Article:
The agile risk management approach to project planning helped the team react to unpredictable events, such as severe weather impacts, the COVID-19 pandemic, equipment failure and major design modifications—while remaining on schedule and within budget.
Fort Severn is located close to the mouth of the Severn River, which spills into Hudson Bay. FSFN has relied on diesel generators to power its infrastructure, but without an all-season road, extreme weather conditions made it difficult to access essential goods, with a supply route shifting between ice road, barge and air cargo, depending on the season.
With the added complexity of the COVID-19 pandemic, logistics played a defining role in the outcome of this project. Any miscalculations, shifting weather patterns or replacement components made the budget vulnerable to rising costs within the supply chain.
In spring 2020, for example, a large crane was scheduled for shipment by barge across James Bay, to position an electrical house (e-house) near the solar installation. With an unusually extensive build-up of ice from the winter season, however, the barge was denied clearance to leave the port until the following year. Hedgehog devised a contingency plan for local excavators to pull the e-house into position. Any damage sustained to the structure would have been expensive to replace and would delay the project indefinitely.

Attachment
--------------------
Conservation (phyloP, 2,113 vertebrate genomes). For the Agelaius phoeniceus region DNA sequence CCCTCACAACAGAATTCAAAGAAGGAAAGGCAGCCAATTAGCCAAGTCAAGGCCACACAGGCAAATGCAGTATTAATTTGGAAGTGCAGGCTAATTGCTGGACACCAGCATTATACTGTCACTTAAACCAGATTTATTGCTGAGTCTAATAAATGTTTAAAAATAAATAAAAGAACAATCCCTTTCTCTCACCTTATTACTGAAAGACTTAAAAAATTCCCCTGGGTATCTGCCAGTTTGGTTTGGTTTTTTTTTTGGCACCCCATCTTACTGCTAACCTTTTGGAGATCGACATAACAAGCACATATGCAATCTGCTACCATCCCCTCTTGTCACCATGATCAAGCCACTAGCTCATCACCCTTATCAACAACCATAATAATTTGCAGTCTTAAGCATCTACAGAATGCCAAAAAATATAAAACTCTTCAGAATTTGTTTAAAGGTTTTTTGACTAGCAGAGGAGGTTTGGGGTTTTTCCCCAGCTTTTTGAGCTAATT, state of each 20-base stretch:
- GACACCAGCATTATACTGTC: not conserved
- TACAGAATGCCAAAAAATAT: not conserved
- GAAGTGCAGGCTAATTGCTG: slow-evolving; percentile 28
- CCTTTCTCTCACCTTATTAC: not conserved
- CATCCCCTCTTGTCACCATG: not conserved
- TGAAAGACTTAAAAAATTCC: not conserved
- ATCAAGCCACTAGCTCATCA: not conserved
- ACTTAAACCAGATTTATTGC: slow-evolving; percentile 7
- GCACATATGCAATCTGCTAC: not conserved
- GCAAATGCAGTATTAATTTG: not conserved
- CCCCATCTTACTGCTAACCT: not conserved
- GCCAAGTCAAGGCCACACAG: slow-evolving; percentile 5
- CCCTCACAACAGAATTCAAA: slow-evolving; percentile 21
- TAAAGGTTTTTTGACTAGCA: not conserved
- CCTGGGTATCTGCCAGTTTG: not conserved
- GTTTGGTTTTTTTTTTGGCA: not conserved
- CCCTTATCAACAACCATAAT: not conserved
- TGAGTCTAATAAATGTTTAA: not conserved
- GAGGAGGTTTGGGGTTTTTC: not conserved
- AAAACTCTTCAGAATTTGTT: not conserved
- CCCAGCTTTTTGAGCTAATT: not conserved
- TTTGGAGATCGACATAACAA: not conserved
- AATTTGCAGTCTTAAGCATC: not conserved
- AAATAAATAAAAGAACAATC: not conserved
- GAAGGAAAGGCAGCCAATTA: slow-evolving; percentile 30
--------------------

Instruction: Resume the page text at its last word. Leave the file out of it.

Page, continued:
Hedgehog also performed a finite element analysis (FEA) to determine how temperature and friction could affect the e-house. This was important to confirm its structural weak points would withstand a lateral pull motion. Then, on the day of installation, as a blizzard reached Fort Severn, Hedgehog and the contractors at Bower Electric proceeded to drag the e-house to its destination through the snowy terrain.